Son, you’re eight years old now, and you’ll probably hear this soon enough from the other kids on the playground anyway, so I might as well tell you. Santa isn’t real, the Tooth Fairy is imaginary, and there’s no such thing as the “invisible hand of the market.”
Why did your mother and I lie to you? Well, we didn’t so much lie to you as tell you stories that were untrue, stories that we hoped would add magic to your childhood and also reassure you that capitalism is a good and fair system for everyone, instead of one in which some people can’t afford insulin while other people are Jeff Bezos.
And the thing is, back when Mom and I first told you about the invisible hand, we actually believed in it ourselves—not as a real hand, of course, but as a metaphor for a fundamental principle of economics. The principle I naively thought would save us when I got laid off, but then our mortgage went underwater, and it turned out that not one of Mom’s 223 Facebook friends wanted to get in on that once-in-a-lifetime opportunity she was pursuing at LuLaRoe.
Back then, there was a lot we didn’t understand. We didn’t know that capitalism is a morally bankrupt system that leads to mindless consumption, exploitation of workers and the environment, and—in your mom’s case—the extreme embarrassment of asking her parents to buy fifty six boxes of leggings with only one leg hole.
In those days, we wanted you to have candy cane dreams of Santa, glittery fantasies of the Tooth Fairy, and feel enchanted by the idea of a disembodied but invisible hand that gently nudges supply when demand rises and gently suffocates supply when demand falls.
What’s that, son? The hand gave you nightmares? I’m sorry to hear that, although it does explain why you used to wake up in the middle of the night screaming, “The fingers! They’re unregulated!”
It’s clear your mother and I made many mistakes. Still, we honestly believed that you would understand and feel comforted by the idea that a system based on each person exclusively pursuing their own selfish economic interest would somehow ultimately ensure the greater good. I realize now that this sounds batshit crazy, but it sure made us feel better about voting for lower property taxes while sending you to private school. We only did it because we wanted you to have every chance to one day achieve the American dream.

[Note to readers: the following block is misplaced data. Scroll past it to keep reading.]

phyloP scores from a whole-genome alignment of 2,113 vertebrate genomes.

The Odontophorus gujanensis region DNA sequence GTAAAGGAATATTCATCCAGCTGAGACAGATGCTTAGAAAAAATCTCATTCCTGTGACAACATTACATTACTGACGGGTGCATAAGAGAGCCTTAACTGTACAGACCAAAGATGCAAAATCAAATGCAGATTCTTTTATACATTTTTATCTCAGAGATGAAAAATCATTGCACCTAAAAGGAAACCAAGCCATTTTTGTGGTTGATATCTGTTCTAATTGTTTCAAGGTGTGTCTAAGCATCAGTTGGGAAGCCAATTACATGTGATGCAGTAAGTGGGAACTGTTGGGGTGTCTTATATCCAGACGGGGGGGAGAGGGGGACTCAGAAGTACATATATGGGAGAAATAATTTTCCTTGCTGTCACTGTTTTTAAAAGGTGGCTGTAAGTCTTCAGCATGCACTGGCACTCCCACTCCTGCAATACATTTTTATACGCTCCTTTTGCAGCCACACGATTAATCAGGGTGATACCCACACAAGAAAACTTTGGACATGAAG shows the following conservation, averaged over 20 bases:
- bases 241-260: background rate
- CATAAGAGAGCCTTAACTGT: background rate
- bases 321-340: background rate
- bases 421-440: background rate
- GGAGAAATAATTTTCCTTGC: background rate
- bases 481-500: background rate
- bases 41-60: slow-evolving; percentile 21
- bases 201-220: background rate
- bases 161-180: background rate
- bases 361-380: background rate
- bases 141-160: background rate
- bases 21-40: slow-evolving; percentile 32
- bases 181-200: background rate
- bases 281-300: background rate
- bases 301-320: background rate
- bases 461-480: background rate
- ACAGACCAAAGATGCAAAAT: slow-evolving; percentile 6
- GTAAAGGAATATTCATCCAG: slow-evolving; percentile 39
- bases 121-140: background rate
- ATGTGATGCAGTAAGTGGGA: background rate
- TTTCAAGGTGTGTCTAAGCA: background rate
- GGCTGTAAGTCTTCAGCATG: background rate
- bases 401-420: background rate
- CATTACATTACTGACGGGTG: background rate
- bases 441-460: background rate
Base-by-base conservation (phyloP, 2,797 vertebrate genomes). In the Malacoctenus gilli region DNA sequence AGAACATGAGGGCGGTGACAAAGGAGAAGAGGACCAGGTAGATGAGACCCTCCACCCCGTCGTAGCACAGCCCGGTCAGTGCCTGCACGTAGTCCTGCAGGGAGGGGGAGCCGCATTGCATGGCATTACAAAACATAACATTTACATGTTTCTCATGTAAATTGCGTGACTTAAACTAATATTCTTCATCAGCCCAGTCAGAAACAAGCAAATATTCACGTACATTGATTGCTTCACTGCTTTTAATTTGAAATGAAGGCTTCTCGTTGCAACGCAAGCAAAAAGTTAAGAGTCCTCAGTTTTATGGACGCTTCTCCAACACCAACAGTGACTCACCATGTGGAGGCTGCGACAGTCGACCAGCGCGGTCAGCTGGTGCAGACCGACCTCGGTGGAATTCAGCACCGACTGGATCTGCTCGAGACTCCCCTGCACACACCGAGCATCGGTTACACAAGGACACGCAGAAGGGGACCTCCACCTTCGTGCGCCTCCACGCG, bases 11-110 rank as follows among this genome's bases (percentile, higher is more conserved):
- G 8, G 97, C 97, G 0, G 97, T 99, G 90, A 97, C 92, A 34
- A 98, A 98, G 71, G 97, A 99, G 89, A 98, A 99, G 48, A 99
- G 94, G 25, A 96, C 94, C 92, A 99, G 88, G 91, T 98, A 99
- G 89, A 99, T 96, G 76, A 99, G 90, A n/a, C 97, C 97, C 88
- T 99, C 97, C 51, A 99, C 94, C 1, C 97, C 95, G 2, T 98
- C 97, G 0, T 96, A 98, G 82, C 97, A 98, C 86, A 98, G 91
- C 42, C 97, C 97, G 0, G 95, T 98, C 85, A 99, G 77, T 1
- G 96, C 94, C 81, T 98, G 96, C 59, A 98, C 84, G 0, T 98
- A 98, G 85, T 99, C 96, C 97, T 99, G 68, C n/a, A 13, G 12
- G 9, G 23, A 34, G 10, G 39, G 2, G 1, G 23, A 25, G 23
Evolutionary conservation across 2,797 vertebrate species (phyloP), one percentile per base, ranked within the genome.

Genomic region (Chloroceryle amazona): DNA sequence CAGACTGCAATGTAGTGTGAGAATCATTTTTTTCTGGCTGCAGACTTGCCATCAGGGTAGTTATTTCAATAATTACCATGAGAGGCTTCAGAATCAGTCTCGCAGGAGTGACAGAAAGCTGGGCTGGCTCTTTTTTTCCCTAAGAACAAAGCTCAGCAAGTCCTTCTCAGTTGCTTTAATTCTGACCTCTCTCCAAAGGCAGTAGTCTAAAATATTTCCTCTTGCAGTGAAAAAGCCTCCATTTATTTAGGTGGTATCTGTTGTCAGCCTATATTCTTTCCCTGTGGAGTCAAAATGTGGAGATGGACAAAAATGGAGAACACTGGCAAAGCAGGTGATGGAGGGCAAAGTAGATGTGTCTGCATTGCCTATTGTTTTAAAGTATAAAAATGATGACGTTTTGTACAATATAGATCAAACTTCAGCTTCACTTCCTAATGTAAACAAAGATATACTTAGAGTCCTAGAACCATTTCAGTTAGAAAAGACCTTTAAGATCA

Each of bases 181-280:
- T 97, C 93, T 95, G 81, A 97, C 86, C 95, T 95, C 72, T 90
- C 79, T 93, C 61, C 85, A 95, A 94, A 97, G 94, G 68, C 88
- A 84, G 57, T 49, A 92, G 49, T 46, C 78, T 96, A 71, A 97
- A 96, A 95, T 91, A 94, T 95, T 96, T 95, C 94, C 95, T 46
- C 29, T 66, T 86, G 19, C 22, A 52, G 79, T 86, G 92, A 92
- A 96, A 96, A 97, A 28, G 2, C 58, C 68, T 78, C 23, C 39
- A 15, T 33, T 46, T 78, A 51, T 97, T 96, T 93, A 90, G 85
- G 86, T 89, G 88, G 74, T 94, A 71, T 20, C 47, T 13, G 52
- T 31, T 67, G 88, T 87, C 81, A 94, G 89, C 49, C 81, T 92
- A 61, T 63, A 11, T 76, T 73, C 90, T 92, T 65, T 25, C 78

How did we scrape together your tuition while I was out of work? We turned our shed into an Airbnb, our mailbox into a FedEx dropbox, and unloaded those additional twenty-eight boxes of leggings with the feet sewn closed on some unsuspecting rube on eBay.
Look, here’s the unvarnished truth. Capitalism is corrupt, craven, and continuously enriching the mega rich, further impoverishing the poor and incessantly squeezing the middle class like a python wrapped around the abdomen of a cute furry little animal. No, not Mr. Whiskers specifically, son, some other cute little animal. One that we never met.
In fact, just try to erase that whole python metaphor from your brain before bedtime. Your mom needs sleep so she can get up early for her second job at DoorDash. In another three months or so, she can finally pay off those other thirteen boxes of leggings with the irregular crotches.
But no matter what Mom and I thought before, we can’t avoid the truth any longer, not now that our retirement is shrinking, our savings account is empty, and that iceberg broke off from a glacier in Greenland, caught on fire, and is headed straight for the Eastern seaboard. You’re right, son, ice isn’t usually flammable. I see the three years of private school education are really paying off. However, in this case, ExxonMobil was involved, and that changes the rules for which natural disasters are possible, just like the Supreme Court changes the rules for what giant corporations can get away with. And that, my son, is capitalism.
So now you know the truth. You’re really growing up. Do you have any more questions? Maybe it would help to hear more about what’s really at the North Pole or what your mom and I do with the teeth we take out from under your pillow. Or perhaps I could read to you from The Wealth of Nations? I promise to be completely open and honest with you, no matter how hard it is.
What’s that? Is the American dream really attainable for anyone? Go ask your mother.